echs field bg 01 10 1945

ECHS MEMORIAL FIELD 1950

When it opened after the war, the new football facility at El Cerrito High was known as Memorial Field, which also hosted the school’s track events.

0

El Cerrito: Memories, artifacts and more at Portola Junior High celebration Sept. 26

portola 1953

The buildings of Portola Junior High School in El Cerrito are gone, but the memories of the generations of West County students who attended there live on and will be celebrated at a gala event from 7 to 10 p.m. Sept. 26 at the El Cerrito Community Center, 7007 Moeser Lane.
Tickets are still available for the Portola Junior High School History Celebration, which will feature dancing to live music by The Sundowners, a band of Portola alumni, no-host food and drink and a silent auction of artifacts from the school similar to those pictured here.
Tickets are $20 general, or $10 for past and present WCCUSD teachers, available by clicking here.
For more details contact Marnie Fricke Mufti at 510-410-5028 or marniemufti@gmail.com; or Donna Houser at 510-508-6830 houserini@sbcglobal.net.

portola fogerty 8th grade
Can you spot future music great John Fogerty in his Portola class picture from eighth grade in 1958-59? (Answer below).

portola growing up

portola polly posture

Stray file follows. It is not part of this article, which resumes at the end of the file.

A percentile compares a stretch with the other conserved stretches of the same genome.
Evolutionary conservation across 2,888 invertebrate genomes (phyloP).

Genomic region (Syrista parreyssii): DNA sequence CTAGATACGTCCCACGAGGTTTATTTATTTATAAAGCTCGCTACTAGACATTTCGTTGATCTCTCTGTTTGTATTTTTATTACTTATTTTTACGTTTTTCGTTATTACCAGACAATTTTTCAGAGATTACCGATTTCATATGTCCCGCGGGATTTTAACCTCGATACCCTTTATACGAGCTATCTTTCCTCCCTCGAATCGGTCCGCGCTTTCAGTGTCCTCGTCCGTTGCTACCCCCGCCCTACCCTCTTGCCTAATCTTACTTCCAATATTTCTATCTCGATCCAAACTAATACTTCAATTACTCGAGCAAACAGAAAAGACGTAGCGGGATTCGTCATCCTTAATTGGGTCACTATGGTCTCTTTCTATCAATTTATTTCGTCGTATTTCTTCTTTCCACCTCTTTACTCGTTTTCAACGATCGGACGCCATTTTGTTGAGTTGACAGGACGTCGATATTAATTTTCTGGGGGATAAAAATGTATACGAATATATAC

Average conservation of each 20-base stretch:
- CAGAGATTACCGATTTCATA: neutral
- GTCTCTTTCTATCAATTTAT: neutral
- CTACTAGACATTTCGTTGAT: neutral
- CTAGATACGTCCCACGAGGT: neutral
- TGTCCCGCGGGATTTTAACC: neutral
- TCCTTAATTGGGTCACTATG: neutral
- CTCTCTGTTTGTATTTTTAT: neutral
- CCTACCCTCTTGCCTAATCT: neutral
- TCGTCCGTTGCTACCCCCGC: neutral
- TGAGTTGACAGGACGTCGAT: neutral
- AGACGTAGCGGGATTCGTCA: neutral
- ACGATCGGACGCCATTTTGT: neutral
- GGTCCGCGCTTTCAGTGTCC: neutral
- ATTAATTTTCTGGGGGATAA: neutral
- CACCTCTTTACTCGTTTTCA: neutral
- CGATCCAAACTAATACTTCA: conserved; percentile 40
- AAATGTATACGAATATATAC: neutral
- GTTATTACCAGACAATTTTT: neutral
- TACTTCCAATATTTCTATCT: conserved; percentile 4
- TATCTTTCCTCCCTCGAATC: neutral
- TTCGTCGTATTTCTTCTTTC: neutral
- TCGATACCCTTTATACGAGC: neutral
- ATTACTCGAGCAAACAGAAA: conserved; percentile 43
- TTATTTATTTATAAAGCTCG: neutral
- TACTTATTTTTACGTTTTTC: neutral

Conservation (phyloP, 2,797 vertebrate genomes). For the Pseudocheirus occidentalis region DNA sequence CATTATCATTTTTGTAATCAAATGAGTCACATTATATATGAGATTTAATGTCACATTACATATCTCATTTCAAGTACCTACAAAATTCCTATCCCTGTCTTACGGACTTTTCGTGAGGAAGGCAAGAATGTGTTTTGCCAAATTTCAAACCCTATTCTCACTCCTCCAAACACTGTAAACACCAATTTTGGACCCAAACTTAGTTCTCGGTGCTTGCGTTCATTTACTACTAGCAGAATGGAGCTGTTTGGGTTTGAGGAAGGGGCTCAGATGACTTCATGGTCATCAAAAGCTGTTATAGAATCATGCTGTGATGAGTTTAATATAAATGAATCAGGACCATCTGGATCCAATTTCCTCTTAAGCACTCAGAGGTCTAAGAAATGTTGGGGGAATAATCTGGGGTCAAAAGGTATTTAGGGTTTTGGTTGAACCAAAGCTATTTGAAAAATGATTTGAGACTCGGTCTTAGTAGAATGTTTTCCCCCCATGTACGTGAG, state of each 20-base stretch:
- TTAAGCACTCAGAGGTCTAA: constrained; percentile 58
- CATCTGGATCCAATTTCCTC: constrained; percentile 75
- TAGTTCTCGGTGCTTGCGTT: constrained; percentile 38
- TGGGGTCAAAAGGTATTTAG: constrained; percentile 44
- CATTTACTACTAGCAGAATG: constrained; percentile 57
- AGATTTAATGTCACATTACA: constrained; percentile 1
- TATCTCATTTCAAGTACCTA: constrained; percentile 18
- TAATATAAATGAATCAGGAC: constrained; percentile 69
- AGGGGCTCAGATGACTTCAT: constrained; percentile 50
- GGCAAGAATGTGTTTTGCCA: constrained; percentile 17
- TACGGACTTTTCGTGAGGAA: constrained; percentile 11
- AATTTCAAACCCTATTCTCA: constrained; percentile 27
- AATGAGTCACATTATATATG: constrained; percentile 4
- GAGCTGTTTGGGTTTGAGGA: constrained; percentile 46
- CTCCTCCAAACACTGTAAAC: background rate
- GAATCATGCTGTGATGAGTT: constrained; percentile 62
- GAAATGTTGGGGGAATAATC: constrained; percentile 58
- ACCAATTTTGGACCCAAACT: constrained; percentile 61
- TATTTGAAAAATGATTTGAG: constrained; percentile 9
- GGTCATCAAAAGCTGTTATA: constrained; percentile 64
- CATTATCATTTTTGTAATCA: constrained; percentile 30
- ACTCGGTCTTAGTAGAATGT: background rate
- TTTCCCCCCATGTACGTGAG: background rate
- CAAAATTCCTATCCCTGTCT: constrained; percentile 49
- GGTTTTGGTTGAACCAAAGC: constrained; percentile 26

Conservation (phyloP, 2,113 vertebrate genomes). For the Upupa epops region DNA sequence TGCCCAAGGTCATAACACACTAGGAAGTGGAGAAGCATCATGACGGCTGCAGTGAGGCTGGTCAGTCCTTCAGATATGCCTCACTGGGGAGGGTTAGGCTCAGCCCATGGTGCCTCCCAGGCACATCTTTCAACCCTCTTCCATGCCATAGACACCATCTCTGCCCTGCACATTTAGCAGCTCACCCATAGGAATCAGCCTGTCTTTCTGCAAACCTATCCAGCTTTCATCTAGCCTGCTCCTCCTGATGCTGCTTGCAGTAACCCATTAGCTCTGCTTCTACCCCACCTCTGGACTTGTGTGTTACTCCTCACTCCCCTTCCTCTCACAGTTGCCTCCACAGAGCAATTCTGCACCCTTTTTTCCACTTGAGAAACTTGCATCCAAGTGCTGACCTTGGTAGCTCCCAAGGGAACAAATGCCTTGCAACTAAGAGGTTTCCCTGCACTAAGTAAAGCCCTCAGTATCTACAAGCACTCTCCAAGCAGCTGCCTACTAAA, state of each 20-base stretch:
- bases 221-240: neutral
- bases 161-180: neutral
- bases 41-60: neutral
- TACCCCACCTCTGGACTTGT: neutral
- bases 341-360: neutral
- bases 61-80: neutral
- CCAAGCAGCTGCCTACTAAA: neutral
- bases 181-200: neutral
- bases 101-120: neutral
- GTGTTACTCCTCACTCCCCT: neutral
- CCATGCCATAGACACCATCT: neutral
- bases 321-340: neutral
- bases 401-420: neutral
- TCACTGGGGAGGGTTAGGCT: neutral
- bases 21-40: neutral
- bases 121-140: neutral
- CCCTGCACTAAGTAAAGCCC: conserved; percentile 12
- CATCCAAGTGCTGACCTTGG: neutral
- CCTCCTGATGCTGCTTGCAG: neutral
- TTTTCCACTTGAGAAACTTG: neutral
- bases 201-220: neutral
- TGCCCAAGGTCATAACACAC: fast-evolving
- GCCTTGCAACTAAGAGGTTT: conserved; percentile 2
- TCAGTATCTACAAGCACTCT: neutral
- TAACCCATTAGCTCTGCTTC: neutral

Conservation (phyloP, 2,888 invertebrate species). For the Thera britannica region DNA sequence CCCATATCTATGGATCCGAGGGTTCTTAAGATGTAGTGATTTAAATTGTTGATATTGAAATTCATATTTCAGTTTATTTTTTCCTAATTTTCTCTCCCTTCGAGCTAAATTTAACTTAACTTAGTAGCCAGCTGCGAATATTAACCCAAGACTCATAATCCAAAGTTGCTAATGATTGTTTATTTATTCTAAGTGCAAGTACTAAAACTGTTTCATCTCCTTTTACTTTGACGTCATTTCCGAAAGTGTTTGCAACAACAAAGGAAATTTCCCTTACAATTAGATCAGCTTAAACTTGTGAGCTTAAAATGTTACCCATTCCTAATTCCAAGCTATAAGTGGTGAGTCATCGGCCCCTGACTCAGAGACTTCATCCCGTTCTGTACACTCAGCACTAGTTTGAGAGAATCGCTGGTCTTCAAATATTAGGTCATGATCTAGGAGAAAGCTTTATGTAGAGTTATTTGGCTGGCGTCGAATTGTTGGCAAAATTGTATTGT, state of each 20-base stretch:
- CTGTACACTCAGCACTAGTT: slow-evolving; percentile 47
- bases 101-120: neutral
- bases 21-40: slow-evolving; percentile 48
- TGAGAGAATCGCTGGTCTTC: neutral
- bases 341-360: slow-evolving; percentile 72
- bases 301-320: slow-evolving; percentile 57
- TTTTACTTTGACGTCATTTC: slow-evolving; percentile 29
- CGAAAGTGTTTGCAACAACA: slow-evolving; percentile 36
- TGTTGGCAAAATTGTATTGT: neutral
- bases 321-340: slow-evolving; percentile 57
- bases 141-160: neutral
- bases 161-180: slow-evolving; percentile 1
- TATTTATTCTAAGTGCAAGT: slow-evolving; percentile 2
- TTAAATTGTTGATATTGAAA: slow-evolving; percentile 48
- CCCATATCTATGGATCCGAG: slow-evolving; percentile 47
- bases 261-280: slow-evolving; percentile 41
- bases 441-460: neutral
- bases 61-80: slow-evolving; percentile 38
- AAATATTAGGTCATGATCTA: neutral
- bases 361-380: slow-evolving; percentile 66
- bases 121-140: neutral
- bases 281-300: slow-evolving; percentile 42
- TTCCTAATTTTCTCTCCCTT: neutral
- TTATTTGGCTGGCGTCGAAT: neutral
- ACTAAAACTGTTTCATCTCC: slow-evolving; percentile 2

portola06072012

portola flier

(Answer: John Fogerty is in the front row behind the “6”.)

0

Richmond’s Salesian High raising funds for Middletown High School students in Valley Fire

Salesian College Preparatory in Richmond is raising funds for its counterparts at Middletown High School in the aftermath of the Valley Fire and is asking for community support. Salesian made the following announcement Thursday on the school’s Facebook page:

Salesian College Preparatory sends its thoughts and prayers to our long-time friends and sports rivals at Middletown High School who were affected by the Valley Fire. In order to show our support, the Salesian community members are organizing a fundraising drive for Middletown High. We are accepting cash or check donations and will be sending 100% of our collections to Middletown High School. We will be accepting donations throughout the end of day tomorrow and once again during the week of Triduum. Let’s join together to help our friends at Middletown High School.
For more information on how to give, contact us at (510)234-4433. Thank you for considering to help our friends in need.

0

Richmond: Entertainment, activities, classroom supplies at RPAL Back to School Carnival

rpal carnival

The Richmond Police Activities League (RPAL) and Richmond Police Explorer Post are hosting a Back to School Carnival and Festival today through Sunday (Aug. 21-23) at 25th Street and Barrett Avenue.
Today is opening day from 5 to 11 p.m., with games, face painting, food and vendors along with carnival rides from Helm and Sons Amusements.
The carnival rides will be offered all three days, with a 10-ride ticket book available for $20.
The carnival continues From noon to 11 p.m. Saturday, with a giveaway of backpacks and school supplies and a chance to meet community leaders.
“We plan to encourage youth to go back to school with a positive mental attitude and better prepared for school. PG&E and the Hotel Mac, along with other supporters, will sponsor the backpack give away, including school supplies and other important information and safety tips to help our youth succeed in school and feel safe,” write event organizers.
The event concludes with Family Day from noon to 11 p.m. Sunday, with a picture booth, games, more giveaways and other attractions.
For more details contact Richmond PAL at 510-621-1221.